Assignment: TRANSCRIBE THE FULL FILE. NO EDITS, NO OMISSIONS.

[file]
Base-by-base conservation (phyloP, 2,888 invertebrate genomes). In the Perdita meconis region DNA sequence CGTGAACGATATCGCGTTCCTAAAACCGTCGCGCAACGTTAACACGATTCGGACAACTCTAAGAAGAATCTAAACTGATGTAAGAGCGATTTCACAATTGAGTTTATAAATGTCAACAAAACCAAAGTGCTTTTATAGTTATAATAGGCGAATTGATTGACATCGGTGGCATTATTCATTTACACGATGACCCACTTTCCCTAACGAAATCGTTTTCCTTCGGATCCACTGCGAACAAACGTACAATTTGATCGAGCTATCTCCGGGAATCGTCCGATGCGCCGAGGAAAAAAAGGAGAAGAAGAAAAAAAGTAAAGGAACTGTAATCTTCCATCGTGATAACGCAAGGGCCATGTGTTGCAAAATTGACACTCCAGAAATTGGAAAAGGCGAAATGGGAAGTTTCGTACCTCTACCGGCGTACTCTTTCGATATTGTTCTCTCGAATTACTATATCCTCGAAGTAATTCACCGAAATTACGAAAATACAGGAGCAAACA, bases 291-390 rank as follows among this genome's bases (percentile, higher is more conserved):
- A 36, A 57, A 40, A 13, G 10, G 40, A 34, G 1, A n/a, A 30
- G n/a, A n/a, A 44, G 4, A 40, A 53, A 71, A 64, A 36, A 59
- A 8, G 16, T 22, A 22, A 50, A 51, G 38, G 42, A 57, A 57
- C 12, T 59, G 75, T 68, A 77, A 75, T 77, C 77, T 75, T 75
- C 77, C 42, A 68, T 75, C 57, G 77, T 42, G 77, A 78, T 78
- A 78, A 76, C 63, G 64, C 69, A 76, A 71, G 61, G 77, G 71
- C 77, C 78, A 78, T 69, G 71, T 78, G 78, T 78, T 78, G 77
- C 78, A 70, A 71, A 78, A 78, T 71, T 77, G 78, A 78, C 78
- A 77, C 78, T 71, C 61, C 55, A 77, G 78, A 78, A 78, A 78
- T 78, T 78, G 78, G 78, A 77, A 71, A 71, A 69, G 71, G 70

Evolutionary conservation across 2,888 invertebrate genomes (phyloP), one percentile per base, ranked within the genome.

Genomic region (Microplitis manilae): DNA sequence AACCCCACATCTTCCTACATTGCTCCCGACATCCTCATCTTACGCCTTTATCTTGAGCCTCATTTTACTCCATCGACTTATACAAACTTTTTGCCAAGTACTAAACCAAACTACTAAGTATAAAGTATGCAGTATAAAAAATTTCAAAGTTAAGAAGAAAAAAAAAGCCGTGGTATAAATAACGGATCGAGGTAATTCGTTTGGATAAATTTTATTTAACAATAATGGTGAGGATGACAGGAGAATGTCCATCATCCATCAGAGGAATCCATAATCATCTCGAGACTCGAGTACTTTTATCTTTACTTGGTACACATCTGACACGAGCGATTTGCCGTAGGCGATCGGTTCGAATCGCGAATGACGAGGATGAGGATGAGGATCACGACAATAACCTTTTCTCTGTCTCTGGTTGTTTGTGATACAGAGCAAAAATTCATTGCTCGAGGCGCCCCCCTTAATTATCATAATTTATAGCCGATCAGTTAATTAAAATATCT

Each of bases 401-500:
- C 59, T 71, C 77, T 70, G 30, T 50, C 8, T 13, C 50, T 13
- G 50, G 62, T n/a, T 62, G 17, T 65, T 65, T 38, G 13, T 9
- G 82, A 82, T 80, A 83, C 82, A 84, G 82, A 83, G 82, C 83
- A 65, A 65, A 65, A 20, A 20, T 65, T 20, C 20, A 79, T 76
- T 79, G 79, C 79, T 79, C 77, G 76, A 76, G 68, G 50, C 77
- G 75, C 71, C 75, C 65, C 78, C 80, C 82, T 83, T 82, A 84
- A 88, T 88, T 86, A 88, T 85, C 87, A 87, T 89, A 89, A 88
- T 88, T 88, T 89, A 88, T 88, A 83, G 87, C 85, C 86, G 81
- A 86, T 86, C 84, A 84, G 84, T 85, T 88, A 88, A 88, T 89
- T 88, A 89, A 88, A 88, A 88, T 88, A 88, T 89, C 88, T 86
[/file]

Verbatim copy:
Base-by-base conservation (phyloP, 2,888 invertebrate genomes). In the Perdita meconis region DNA sequence CGTGAACGATATCGCGTTCCTAAAACCGTCGCGCAACGTTAACACGATTCGGACAACTCTAAGAAGAATCTAAACTGATGTAAGAGCGATTTCACAATTGAGTTTATAAATGTCAACAAAACCAAAGTGCTTTTATAGTTATAATAGGCGAATTGATTGACATCGGTGGCATTATTCATTTACACGATGACCCACTTTCCCTAACGAAATCGTTTTCCTTCGGATCCACTGCGAACAAACGTACAATTTGATCGAGCTATCTCCGGGAATCGTCCGATGCGCCGAGGAAAAAAAGGAGAAGAAGAAAAAAAGTAAAGGAACTGTAATCTTCCATCGTGATAACGCAAGGGCCATGTGTTGCAAAATTGACACTCCAGAAATTGGAAAAGGCGAAATGGGAAGTTTCGTACCTCTACCGGCGTACTCTTTCGATATTGTTCTCTCGAATTACTATATCCTCGAAGTAATTCACCGAAATTACGAAAATACAGGAGCAAACA, bases 291-390 rank as follows among this genome's bases (percentile, higher is more conserved):
- A 36, A 57, A 40, A 13, G 10, G 40, A 34, G 1, A n/a, A 30
- G n/a, A n/a, A 44, G 4, A 40, A 53, A 71, A 64, A 36, A 59
- A 8, G 16, T 22, A 22, A 50, A 51, G 38, G 42, A 57, A 57
- C 12, T 59, G 75, T 68, A 77, A 75, T 77, C 77, T 75, T 75
- C 77, C 42, A 68, T 75, C 57, G 77, T 42, G 77, A 78, T 78
- A 78, A 76, C 63, G 64, C 69, A 76, A 71, G 61, G 77, G 71
- C 77, C 78, A 78, T 69, G 71, T 78, G 78, T 78, T 78, G 77
- C 78, A 70, A 71, A 78, A 78, T 71, T 77, G 78, A 78, C 78
- A 77, C 78, T 71, C 61, C 55, A 77, G 78, A 78, A 78, A 78
- T 78, T 78, G 78, G 78, A 77, A 71, A 71, A 69, G 71, G 70

Evolutionary conservation across 2,888 invertebrate genomes (phyloP), one percentile per base, ranked within the genome.

Genomic region (Microplitis manilae): DNA sequence AACCCCACATCTTCCTACATTGCTCCCGACATCCTCATCTTACGCCTTTATCTTGAGCCTCATTTTACTCCATCGACTTATACAAACTTTTTGCCAAGTACTAAACCAAACTACTAAGTATAAAGTATGCAGTATAAAAAATTTCAAAGTTAAGAAGAAAAAAAAAGCCGTGGTATAAATAACGGATCGAGGTAATTCGTTTGGATAAATTTTATTTAACAATAATGGTGAGGATGACAGGAGAATGTCCATCATCCATCAGAGGAATCCATAATCATCTCGAGACTCGAGTACTTTTATCTTTACTTGGTACACATCTGACACGAGCGATTTGCCGTAGGCGATCGGTTCGAATCGCGAATGACGAGGATGAGGATGAGGATCACGACAATAACCTTTTCTCTGTCTCTGGTTGTTTGTGATACAGAGCAAAAATTCATTGCTCGAGGCGCCCCCCTTAATTATCATAATTTATAGCCGATCAGTTAATTAAAATATCT

Each of bases 401-500:
- C 59, T 71, C 77, T 70, G 30, T 50, C 8, T 13, C 50, T 13
- G 50, G 62, T n/a, T 62, G 17, T 65, T 65, T 38, G 13, T 9
- G 82, A 82, T 80, A 83, C 82, A 84, G 82, A 83, G 82, C 83
- A 65, A 65, A 65, A 20, A 20, T 65, T 20, C 20, A 79, T 76
- T 79, G 79, C 79, T 79, C 77, G 76, A 76, G 68, G 50, C 77
- G 75, C 71, C 75, C 65, C 78, C 80, C 82, T 83, T 82, A 84
- A 88, T 88, T 86, A 88, T 85, C 87, A 87, T 89, A 89, A 88
- T 88, T 88, T 89, A 88, T 88, A 83, G 87, C 85, C 86, G 81
- A 86, T 86, C 84, A 84, G 84, T 85, T 88, A 88, A 88, T 89
- T 88, A 89, A 88, A 88, A 88, T 88, A 88, T 89, C 88, T 86